Delta Air Lines Mixing Up Widebody Fleet Orders
Delta has announced an agreement with Airbus and Rolls-Royce to add 10 additional Airbus A330-900neo aircraft to its fleet. The order increases total orders by the airline from 25 to 35 of the updated version of the A330. Delta Air Lines expects to being taking deliveries of the A330-900neo next year.
“Expanding our A330 order book not only ensures that Delta’s near-to-medium-term widebody needs are taken care of, but also drives our strategic, measured international growth,” said Gil West, Delta’s Senior Executive Vice President and Chief Operating Officer. “The next-generation engine technology from Rolls-Royce which powers the A330neo provides compelling operating economics, superior fuel performance and the range and coverage for our transoceanic needs going forward.”
As part of the agreement with Airbus Delta is reducing purchases of the A350 in the short term. 10 of the original 25 A350 orders have been postponed to 2025-26 and Delta Air Lines now has flexibility to convert some of the A350 orders into A330-900 orders.
“The A350 has been a great success for our customers and our business,” West said. “A fleet of 15 of these world-class aircraft is the right current fit for Delta’s industry-leading global network, operational reliability and award-winning products and services.”
The Airbus A330-900neo is part of Delta Air Lines fleet update and expansion plans that include the purchase of new 737-900ERs, Airbus A321s, Airbus A220s, as well as the additions of the A330s and A350s. Airbus has said the new A330 additions will at least partially be used to replace outgoing Boeing 767-300ERs. Delta says the new A330 variant will save 20 percent in operating costs per seat mile over the 767s they will be replacing.
Derivative of Proven Airplane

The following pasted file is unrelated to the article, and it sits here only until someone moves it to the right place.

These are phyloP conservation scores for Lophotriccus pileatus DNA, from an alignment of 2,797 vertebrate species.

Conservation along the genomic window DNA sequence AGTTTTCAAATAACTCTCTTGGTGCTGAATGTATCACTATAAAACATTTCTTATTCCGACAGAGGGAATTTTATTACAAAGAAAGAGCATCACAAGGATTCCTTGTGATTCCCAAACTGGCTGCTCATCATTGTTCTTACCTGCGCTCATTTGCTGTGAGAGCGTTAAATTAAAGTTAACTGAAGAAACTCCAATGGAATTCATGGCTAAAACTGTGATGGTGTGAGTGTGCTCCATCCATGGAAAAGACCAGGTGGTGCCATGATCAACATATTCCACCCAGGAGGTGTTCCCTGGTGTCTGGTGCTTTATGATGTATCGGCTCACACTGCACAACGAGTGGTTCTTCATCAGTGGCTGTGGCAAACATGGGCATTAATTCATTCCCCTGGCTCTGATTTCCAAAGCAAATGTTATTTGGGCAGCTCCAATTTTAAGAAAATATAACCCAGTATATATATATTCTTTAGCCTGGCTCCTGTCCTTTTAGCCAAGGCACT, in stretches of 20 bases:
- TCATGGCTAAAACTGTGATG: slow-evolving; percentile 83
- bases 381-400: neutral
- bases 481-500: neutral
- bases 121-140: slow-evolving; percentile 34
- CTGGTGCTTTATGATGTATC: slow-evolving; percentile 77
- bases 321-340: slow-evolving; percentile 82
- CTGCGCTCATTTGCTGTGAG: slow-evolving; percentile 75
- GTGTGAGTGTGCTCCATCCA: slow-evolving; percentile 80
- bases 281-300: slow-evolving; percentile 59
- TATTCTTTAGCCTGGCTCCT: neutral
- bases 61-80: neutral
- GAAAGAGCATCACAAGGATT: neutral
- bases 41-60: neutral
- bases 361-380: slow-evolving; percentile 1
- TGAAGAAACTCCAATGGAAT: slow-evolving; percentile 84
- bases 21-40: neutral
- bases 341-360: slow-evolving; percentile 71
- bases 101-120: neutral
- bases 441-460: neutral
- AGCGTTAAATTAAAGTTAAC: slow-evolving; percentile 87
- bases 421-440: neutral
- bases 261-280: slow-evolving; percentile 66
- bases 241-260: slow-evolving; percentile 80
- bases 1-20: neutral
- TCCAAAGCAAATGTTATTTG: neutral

The Airbus A330neo (“neo” for “New Engine Option”) was launched 14 July 2014 in response to airline industry requests for a medium-range wide body airliner with fuel burns similar to the Boeing 787 and Airbus A350.
An analysis by the CIT group shows that in the 250-300-seat market the A330neo enables profitability on shorter ranges where the longer-range A350 and Boeing 787 aren’t optimized. Estimates of the A330-900neo are that it will have operating costs similar to the Boeing 787-9 but with a 25% lower purchase price.
The new A330neo’s variants share 95% parts commonalty with previous A330s and will feature new Rolls-Royce Trent 7000 engines, new winglets similar to the A350 design, and a redesigned front windscreen. The A330neo’s will also feature an updated cabin design that includes Airbus’s new Space-Flex and Smart-Lav systems and will be able to hold more passengers through more efficient designs.
|Airbus A350-900||Airbus A330-900neo||Boeing 767-300ER|
|Max Takeoff Weight||617,295 lbs||553,000 lbs||412,000 lbs|
|Range||8,400 nm||7,200 nm||5,980 nm|
Changes in Pilot Jobs at Delta Air Lines
With a change in fleet planning Delta Air Line pilot positions will change. Available A330 pilot positions will increase while 767 pilot positions decrease. Additionally, there will be a delay in available positions for the A350 – which is near the top of paid positions for pilots at Delta Air Lines. Additionally, pilots will need to be aware of shifts in where the jobs will be available as different fleet types are often crewed out of different crew bases (domiciles).
Listed below is a comparison of current Delta pilot pay scales for the aircraft involved in the wide body fleet changes. Pilot pay is tricky to figure out, but a general rule is to multiply the hourly rate by 1,000 to get a ball park estimate on yearly take home for pilots.
|Year||A350 Captain||A350 First Officer||A330-900 Captain||A330-900 First Officer||B767-300 Captain||B767-300 First Officer|
Greg started his professional pilot journey in 2002 after graduating from Embry Riddle. Since that time he has accumulated close to 8,000 hours working as a pilot. Greg’s professional experience includes flight instructing, animal tracking, backcountry flying, forest firefighting, passenger charter, part 135 cargo, flying for a regional airline, and working as a manager in charge of a part 135 and part 121 training programs. Greg took a 5 year hiatus from flying and worked in software development and marketing. He has returned to flying and works for a major airline. Greg enjoys educating and helping pilots improve their professional lives and is passionate about applying technology and new methods to help with traditional challenges.